Stats are pulled down every hour from a JSON API by an ESP32 and stored on an SD card. A running total of confirmed cases, deaths, and recoveries are shown on several TFT displays located behind the face of the display. On the right, the relative severity of the infection in 32 different countries is visualized with LEDs of varying brightness.
Perhaps the most visually striking element of the display is the large annunciator panel on the left side, which lights up to show various conditions all over the world. We appreciate that [Reuben] has thought ahead and added a light that can be used once a vaccine is deployed for COVID-19, but the inclusion of a “MARTIAL LAW” indicator certainly doesn’t help us shake the feeling we’ve all found ourselves in a proper dystopia.
Do you have a bunch of electronic devices that all have different styles of chargers and batteries? Of course you do, so does everyone else. While there’s been some headway made towards standardizing on USB (and more recently, USB-C) for charging, there are still plenty of gadgets out there that march to the beat of their own DC adapter. For all those devices, [Tom Barnes] has a tip for making a cheap and easy centralized charging station.
The idea is to get a power strip, ideally one that has a switch on it, and use zip ties to attach it to a piece of pegboard. [Tom] used a nice black steel board which is obviously very strong and shouldn’t be bothered by any potentially high temperatures, but you could get away with the hardware store MDF variety if you had to.
All your chargers, mounted around the periphery of the board with Velcro hook and loop fasteners, have their individual power cords run through to the back of the board where they are nearly routed and zip tied. This is where using the steel pegboard really helped, as it has a lip around the edge that makes a void for all the wires to be run through when hung on the wall. If your particular flavor of pegboard doesn’t have that space behind it, you’d either have to settle for running the wires across the front or build out your own space in the back using a wooden frame.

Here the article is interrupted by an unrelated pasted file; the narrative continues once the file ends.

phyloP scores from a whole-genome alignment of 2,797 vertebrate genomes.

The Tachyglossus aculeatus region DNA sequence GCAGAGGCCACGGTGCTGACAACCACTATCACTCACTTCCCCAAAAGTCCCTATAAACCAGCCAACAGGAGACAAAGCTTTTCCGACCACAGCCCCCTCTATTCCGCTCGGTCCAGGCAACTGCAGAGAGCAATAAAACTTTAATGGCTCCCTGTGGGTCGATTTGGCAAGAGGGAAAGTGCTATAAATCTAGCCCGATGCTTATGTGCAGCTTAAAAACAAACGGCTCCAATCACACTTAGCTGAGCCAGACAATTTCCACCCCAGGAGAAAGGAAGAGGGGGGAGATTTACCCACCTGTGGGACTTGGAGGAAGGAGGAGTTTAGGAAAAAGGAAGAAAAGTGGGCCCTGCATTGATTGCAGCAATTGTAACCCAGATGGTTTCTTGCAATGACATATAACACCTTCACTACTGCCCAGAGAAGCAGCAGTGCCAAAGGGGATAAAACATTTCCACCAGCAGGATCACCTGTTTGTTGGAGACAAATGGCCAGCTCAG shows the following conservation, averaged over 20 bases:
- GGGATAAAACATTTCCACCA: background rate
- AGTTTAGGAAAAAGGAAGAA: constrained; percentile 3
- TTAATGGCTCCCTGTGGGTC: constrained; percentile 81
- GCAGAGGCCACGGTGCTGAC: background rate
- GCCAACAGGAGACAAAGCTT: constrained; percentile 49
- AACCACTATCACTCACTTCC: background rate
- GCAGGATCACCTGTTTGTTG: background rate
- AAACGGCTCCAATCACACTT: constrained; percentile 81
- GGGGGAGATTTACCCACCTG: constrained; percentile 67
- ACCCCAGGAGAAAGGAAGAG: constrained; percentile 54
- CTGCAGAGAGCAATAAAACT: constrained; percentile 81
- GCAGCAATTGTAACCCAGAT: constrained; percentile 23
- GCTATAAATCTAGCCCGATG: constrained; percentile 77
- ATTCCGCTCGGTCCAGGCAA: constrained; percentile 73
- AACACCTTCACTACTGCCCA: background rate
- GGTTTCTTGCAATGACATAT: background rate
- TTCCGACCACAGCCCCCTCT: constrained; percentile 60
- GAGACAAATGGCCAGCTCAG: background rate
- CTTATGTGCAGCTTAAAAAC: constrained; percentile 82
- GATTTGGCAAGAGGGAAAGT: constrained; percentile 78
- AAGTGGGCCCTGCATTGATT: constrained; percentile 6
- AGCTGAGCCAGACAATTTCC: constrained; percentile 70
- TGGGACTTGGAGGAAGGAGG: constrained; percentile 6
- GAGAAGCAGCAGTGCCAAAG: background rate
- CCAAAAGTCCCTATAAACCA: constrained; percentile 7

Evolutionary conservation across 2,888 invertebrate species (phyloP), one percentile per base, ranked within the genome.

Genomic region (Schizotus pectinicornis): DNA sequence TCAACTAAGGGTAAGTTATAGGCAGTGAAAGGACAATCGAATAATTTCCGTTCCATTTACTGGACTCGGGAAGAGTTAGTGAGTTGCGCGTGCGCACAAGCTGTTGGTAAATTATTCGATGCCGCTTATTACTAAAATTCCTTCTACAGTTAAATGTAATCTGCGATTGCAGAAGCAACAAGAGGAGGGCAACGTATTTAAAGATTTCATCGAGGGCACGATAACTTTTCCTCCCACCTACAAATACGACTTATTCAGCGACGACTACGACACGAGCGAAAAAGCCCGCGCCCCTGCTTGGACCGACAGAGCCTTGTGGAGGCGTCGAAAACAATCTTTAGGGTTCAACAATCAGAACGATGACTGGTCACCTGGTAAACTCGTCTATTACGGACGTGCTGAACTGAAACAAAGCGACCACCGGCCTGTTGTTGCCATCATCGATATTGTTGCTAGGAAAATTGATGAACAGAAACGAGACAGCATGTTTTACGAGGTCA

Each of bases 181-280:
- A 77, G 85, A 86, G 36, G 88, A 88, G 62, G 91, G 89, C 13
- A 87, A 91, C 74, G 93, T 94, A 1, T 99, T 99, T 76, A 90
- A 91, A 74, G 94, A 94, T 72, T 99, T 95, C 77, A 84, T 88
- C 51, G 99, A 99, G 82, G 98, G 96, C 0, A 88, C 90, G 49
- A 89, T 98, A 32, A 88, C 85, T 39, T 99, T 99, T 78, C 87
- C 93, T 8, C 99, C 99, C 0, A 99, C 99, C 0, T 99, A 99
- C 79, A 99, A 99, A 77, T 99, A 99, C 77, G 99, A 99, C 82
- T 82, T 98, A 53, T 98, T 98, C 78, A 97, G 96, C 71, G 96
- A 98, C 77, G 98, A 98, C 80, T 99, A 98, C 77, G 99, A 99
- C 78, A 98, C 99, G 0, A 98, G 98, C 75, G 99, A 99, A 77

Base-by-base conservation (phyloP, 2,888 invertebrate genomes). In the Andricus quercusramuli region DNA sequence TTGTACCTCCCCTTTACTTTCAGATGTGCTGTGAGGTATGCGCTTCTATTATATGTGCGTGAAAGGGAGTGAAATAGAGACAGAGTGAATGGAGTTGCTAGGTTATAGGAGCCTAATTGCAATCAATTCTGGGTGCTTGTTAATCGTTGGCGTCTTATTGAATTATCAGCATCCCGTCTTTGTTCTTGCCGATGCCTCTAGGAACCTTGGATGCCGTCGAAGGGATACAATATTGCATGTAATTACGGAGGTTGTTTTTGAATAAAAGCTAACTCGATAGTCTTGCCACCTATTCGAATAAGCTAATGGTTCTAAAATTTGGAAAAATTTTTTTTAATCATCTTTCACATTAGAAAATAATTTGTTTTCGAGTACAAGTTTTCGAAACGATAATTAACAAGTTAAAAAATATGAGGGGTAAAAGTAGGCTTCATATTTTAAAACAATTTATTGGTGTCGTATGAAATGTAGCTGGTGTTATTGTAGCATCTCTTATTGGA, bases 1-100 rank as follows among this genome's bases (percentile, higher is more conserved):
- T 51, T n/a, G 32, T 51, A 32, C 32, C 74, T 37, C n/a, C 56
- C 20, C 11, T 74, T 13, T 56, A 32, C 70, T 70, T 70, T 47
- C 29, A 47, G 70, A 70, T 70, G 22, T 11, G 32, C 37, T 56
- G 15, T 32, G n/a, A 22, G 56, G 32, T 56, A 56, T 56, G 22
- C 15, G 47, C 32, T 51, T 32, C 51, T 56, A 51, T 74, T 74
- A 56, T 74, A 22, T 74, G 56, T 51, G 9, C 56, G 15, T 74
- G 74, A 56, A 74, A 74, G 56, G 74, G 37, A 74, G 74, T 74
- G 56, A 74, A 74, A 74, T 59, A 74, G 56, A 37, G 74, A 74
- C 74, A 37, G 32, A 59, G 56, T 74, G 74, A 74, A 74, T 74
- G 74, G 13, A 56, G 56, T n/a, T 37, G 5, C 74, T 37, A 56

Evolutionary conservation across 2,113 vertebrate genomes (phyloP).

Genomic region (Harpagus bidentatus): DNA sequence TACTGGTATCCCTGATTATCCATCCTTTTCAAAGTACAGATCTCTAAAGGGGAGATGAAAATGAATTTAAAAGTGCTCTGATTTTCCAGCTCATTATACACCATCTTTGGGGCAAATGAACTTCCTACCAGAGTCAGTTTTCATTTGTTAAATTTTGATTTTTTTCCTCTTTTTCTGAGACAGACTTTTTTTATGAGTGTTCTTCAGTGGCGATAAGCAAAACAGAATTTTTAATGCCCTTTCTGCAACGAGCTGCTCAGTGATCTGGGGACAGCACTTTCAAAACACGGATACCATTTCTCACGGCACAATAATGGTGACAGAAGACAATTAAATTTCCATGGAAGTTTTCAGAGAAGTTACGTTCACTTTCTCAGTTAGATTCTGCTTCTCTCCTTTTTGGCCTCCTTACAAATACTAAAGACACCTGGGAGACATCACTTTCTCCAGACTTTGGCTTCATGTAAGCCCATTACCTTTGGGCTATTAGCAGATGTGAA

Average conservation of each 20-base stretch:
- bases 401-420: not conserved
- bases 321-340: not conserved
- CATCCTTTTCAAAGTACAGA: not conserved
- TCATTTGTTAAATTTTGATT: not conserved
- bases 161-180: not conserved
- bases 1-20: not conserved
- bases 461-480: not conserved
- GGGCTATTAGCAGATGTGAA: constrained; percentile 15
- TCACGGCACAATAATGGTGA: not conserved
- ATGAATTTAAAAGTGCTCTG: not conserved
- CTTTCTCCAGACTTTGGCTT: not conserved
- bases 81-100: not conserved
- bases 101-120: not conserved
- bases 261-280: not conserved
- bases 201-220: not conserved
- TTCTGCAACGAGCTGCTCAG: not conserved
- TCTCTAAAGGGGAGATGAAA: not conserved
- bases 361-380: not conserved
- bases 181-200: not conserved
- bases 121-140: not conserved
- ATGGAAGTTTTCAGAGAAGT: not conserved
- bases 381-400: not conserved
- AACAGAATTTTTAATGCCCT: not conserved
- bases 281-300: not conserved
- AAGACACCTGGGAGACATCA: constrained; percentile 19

[Colin], AKA [Domipheus], was working on a project to monitor a thermostat with a wall mounted Raspberry Pi and a touchscreen. Simple enough, but the Pi has a problem: The plugs are all around the perimeter of the board, and with a TFT touch screen shield, it’s a bit too thick to be wall mounted. What followed is a hack in the purest sense: [Domipheus] removed and relocated components on the Pi until the entire Pi/display stack was just a hair over 10mm tall.
A Raspberry Pi Model A was used for this build, meaning the Ethernet jack was gone, and there was only a single USB port to deal with. Still, the highest components – the RCA and audio jacks – were too tall and needed to be removed; they weren’t going to be used anyway.
After these components were gone, [Domipheus] turned his attention to the next tallest parts on the board: fuses, caps, and the HDMI port. For fear of damaging the surrounding components when removing the HDMI connector the right way, this part was simply hacked off. The large tantalum cap near the USB power connector was removed (it’s just a filter cap) and the large protection diode was moved elsewhere.
Slimming down a Pi is no good without a display, and for that [Domipheus] used this touchscreen thing from Adafruit. Things got a little complicated when the project required the ability to remove the LCD, but you can do amazing things with a DIP socket and a file.
The end result is a Raspberry Pi with touchscreen display that’s just a smidgen thicker than a CD case. It’ll fit right up against a wall in its repurposed enclosure, and the end result looks very professional.